Friday, May 25, 2012

This isn't alien possession

How can science fiction be subtle? When it doesn't throw wonky techno junk in your face? Or maybe when it doesn't dwell too much on science fiction themes such as intergalactic warfare or alien invasion? If we answer yes to these questions, then John Wyndham's novel, Chocky, is indeed one subtle SF novel. Its controlled pace and narrative style are something that we seldom encounter in this genre.

Eleven-year-old Matthew Gore appears to have an imaginary friend, often observed having conversations with something unseen. His parents don't pay much attention to it, even though both feel that this is highly unusual for a boy of his age. However, Matthew's conversations become more and more unconventional and intricate as the days progress: why humans have two sexes, why the Earth follows a 7-day week when an 8-week period would make more sense, why humans count to 10 when the binary number system appears to be more practical.

What's more unsettling than these conversations is the entity that Matthew talks to. His parents notice that Matthew constantly switches between the masculine and the feminine person when he's talking to them about this 'friend', which they name Chocky. Matthew's father, David, is the more sympathetic parent, as compared to his mother who's always on the verge of a breakdown every time the subject of Chocky comes up.

Actually, Matthew's father makes up the whole narrative of the novel. And because of this, we see it first from a skeptic's point of view and then finally to one who's accepting of the fact that Chocky is indeed an extraterrestrial being. We soon learn that Chocky is able to talk to Matthew using channels involving the mind, channels which are unhindered by the physical limits of time and space.

It's easy to suspend one's disbelief when reading Chocky. Its subtle feel to it makes it more believable than most novels in this genre. When Chocky explains to Matthew's father that mind communication is efficient because it doesn't factor in the speed of light, you just keep on reading, somehow taking this bit as fact. Who knows, maybe this form of communication is the way to go after all.

Wyndham avoids technical SF jargon in Chocky. This is given a reason though. Apparently, Matthew's 11-year-old brain isn't mature enough to understand all the techno mumbo jumbo that Chocky is willing to impart. Even the binary number system is reduced to the letters Y and N when Matthew explains it to his parents.

Chocky is perfect for readers who are not too keen on reading the SF genre. And even though it was written more than 50 years ago, people will still feel uneasy with its premise. Let's face it, the idea of aliens suddenly talking to you is highly disturbing, no?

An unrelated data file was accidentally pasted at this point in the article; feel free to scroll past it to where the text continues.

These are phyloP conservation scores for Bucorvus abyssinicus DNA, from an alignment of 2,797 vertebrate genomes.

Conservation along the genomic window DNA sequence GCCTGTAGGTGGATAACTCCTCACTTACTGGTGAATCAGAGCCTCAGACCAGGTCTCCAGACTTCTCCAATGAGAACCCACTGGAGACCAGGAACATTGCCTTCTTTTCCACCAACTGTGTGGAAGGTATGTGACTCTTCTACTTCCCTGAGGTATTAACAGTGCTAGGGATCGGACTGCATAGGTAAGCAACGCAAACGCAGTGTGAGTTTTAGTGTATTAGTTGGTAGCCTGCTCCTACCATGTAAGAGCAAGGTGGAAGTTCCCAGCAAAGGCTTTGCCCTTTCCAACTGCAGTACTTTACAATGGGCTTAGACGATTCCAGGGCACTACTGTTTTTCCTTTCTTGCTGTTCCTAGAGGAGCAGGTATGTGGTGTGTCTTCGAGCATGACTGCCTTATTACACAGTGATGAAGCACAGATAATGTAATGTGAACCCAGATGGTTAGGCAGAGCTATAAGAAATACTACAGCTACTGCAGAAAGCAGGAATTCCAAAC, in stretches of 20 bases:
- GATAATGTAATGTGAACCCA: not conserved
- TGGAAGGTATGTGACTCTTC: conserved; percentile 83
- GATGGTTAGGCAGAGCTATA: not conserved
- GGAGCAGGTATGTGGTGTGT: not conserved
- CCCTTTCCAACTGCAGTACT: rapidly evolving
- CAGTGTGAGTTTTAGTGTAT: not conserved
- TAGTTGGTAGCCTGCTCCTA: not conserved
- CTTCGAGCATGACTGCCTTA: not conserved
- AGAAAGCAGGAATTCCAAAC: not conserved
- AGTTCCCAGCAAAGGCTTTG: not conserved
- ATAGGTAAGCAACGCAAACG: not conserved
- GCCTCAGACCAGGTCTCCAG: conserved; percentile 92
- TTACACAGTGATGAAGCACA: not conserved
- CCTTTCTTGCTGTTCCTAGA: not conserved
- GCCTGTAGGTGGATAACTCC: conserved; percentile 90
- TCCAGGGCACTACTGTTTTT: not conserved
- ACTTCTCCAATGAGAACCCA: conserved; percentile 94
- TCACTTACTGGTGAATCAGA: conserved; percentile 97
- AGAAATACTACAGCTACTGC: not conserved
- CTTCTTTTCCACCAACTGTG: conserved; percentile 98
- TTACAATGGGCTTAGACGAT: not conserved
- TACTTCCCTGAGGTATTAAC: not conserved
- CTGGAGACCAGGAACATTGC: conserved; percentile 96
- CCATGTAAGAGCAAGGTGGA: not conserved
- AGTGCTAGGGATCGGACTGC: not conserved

Read this book if:

  1. You love all the novels of John Wyndham.
  2. You're not really a fan of SF but willing to try out the genre.
  3. You had an imaginary friend when you were a kid.


Kaz said...

Hi Peter,

One of the things that sets Wyndham's books apart from the bulk of the SF genre is is lack of focus on the technology of the future - and, as you say, all the inter-galactic battles that are so common. His stories are very much about the personal experience. In this case, Earth as a potential destination for colonisation by an alien species is investigated by the means of a scout who is able to use the mind of a child to 'travel' here and try to come to grips with the planet and its existing inhabitants.

Rather than the focus of the story being the potential colonisation, it's the human experience of this intensely personal invasion and its effects on Matthew's immediate world, and Matthew himself.

I think it's one of the things that makes Wyndham's books so timeless despite their, now, vintage quality. We can all imagine ourselves into the positions of the individual characters in his stories - and they are both accessible and sometimes deeply disturbing for that reason. He doesn't pull his punches when it comes to exposing the frailties of human nature!

Are you going to keep going with the others? I can feel a Wyndham re-reading jag coming on in response!! I'll probably start with The Chrysalids, because it's still, by far, my absolute favourite.


Dragonfly Daydreams said...

I thought I had read all of Wyhdham's novels, but now I'm not sure that I've read this one!
I love the creepy, slightly sinister edge he injects into most of his stories.

Visual Velocity said...

The book has an interesting premise. Extraterrestrials having conversations with a kid sounds fresh. I also love the book cover.

Have you read Contact?

Peter S. said...

Hello, Kaz! Yes, I will be reading his other works. I'm still looking for a copy of The Kraken Wakes. I just love reading your thoughts about Wyndham's novels. Thanks for sharing, Kaz!

Hello, Dragonfly Dreams! Yes, exactly! There's always a sinister undertone to his works.

Hello, Visual Velocity! No, I haven't read Contact yet, but I've seen the movie though.

C.B. James said...

I'm already looking for these editions. I've been jealous of the covers since your last post about them. Now I may just go ahead and get this book any way I can. Sounds like an excellent summer read.

Peter S. said...

Hello, C. B. James! It is!